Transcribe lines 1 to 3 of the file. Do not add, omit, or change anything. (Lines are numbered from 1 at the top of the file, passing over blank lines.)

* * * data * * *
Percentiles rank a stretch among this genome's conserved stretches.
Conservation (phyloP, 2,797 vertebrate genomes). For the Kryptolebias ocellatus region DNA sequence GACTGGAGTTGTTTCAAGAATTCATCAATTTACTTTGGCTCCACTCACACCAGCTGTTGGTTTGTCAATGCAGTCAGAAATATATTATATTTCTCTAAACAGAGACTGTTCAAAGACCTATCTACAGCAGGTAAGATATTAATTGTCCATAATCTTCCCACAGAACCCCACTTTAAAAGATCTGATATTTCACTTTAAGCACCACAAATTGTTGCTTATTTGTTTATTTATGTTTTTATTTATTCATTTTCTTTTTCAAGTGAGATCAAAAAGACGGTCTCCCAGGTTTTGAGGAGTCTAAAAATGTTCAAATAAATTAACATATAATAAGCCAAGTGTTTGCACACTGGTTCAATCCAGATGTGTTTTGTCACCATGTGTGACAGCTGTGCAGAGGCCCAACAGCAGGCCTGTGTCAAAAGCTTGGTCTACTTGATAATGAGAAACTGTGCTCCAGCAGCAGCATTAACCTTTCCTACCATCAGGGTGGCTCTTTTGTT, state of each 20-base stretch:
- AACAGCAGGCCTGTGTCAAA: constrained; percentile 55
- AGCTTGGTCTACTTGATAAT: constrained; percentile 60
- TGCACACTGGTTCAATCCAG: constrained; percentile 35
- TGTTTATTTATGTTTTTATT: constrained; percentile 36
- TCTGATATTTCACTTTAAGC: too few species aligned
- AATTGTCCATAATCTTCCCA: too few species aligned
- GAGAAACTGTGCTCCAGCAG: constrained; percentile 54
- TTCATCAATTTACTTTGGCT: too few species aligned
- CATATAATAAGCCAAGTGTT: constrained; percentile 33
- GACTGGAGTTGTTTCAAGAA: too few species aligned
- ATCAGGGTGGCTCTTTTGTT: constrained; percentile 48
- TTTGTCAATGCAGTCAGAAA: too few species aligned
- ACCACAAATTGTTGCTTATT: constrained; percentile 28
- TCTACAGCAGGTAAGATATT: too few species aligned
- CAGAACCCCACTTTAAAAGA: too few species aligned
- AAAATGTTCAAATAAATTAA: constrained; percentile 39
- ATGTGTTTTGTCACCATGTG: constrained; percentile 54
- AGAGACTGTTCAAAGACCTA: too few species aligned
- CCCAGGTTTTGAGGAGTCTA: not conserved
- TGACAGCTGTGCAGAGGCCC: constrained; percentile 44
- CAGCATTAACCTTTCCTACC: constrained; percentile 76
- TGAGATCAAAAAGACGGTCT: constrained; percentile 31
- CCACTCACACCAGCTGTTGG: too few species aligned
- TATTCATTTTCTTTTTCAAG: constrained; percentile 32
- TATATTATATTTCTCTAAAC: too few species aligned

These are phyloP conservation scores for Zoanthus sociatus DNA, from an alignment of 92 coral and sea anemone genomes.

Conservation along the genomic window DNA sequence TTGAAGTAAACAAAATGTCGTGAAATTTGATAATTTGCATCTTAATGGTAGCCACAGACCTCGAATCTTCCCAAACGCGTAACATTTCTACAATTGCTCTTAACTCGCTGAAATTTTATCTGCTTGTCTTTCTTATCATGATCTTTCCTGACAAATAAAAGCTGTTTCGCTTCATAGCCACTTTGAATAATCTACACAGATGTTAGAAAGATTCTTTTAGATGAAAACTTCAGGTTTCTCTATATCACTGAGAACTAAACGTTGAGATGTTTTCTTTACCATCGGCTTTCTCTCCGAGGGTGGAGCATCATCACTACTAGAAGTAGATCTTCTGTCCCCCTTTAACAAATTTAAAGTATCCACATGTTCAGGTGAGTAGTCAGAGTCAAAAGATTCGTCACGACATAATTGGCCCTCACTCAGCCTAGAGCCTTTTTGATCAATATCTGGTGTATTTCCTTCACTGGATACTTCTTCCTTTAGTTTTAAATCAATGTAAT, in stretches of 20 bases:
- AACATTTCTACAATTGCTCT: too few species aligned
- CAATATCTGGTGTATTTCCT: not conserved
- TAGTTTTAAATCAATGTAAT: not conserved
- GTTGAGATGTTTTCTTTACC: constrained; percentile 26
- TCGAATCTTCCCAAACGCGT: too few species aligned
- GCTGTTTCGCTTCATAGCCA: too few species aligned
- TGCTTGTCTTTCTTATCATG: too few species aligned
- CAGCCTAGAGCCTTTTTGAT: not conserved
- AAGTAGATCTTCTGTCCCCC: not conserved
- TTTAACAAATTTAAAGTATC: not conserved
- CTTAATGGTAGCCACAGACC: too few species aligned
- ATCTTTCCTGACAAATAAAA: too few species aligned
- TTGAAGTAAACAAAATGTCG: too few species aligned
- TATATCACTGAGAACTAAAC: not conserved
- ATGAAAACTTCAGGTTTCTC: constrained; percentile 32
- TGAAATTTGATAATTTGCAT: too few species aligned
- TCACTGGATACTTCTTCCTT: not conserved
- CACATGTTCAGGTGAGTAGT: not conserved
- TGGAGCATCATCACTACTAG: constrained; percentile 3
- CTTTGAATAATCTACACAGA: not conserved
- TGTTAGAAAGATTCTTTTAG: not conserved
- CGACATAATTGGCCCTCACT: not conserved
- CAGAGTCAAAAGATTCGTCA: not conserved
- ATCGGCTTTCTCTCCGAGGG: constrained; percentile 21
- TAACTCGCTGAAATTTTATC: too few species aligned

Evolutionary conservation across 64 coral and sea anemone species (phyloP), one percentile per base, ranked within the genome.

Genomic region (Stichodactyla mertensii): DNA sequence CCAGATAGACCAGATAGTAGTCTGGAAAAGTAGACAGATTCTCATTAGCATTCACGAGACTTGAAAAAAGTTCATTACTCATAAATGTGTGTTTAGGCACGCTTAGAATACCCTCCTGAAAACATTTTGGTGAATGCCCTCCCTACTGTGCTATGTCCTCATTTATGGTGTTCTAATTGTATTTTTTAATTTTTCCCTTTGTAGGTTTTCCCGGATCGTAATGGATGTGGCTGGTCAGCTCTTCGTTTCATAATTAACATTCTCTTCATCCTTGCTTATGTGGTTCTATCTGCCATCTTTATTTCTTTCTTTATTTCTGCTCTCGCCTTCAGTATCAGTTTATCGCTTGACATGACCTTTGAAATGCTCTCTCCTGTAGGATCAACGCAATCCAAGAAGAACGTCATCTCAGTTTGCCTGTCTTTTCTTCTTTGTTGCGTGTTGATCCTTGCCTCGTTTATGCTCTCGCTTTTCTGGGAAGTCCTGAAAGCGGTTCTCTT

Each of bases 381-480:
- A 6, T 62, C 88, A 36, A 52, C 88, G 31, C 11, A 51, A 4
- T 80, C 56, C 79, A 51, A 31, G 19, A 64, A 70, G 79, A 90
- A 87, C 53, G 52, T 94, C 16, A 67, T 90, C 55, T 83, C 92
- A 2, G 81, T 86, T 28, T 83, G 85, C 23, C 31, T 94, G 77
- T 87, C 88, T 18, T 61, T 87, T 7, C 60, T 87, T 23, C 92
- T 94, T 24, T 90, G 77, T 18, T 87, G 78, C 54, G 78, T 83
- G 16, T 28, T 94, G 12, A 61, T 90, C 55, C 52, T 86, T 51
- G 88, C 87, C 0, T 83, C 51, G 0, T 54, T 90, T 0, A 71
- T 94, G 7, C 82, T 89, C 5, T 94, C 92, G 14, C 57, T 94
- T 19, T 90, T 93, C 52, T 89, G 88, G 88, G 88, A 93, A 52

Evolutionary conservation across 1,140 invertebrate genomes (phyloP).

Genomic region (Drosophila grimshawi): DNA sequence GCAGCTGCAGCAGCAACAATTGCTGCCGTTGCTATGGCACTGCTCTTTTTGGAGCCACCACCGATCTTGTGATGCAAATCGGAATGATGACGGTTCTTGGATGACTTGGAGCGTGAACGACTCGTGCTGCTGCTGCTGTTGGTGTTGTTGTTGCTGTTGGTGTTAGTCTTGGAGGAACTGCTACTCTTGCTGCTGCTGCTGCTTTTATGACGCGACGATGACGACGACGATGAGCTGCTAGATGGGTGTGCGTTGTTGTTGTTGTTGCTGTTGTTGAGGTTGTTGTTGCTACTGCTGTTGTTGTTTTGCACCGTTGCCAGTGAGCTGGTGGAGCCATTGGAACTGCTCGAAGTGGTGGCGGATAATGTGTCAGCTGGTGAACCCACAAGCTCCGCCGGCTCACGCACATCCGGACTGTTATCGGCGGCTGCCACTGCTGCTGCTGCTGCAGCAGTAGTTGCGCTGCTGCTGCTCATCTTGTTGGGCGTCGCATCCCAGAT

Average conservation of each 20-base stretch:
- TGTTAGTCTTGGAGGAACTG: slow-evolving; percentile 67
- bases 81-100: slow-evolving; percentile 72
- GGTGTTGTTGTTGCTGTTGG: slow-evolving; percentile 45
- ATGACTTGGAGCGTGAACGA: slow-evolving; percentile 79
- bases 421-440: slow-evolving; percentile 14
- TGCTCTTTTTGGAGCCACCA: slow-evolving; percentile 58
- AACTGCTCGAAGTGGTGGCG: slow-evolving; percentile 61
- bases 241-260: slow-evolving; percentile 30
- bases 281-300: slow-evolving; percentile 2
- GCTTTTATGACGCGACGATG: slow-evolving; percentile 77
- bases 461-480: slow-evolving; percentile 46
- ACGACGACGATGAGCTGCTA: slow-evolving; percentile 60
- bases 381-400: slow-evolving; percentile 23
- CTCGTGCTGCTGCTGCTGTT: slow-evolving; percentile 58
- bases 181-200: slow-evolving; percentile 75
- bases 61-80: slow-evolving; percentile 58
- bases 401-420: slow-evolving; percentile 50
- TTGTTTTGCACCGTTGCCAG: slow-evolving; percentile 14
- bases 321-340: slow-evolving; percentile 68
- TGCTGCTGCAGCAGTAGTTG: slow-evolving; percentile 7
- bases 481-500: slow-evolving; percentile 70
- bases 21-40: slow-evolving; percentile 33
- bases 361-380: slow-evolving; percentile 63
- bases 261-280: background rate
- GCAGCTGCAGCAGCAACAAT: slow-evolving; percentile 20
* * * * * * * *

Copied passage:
Percentiles rank a stretch among this genome's conserved stretches.
Conservation (phyloP, 2,797 vertebrate genomes). For the Kryptolebias ocellatus region DNA sequence GACTGGAGTTGTTTCAAGAATTCATCAATTTACTTTGGCTCCACTCACACCAGCTGTTGGTTTGTCAATGCAGTCAGAAATATATTATATTTCTCTAAACAGAGACTGTTCAAAGACCTATCTACAGCAGGTAAGATATTAATTGTCCATAATCTTCCCACAGAACCCCACTTTAAAAGATCTGATATTTCACTTTAAGCACCACAAATTGTTGCTTATTTGTTTATTTATGTTTTTATTTATTCATTTTCTTTTTCAAGTGAGATCAAAAAGACGGTCTCCCAGGTTTTGAGGAGTCTAAAAATGTTCAAATAAATTAACATATAATAAGCCAAGTGTTTGCACACTGGTTCAATCCAGATGTGTTTTGTCACCATGTGTGACAGCTGTGCAGAGGCCCAACAGCAGGCCTGTGTCAAAAGCTTGGTCTACTTGATAATGAGAAACTGTGCTCCAGCAGCAGCATTAACCTTTCCTACCATCAGGGTGGCTCTTTTGTT, state of each 20-base stretch:
- AACAGCAGGCCTGTGTCAAA: constrained; percentile 55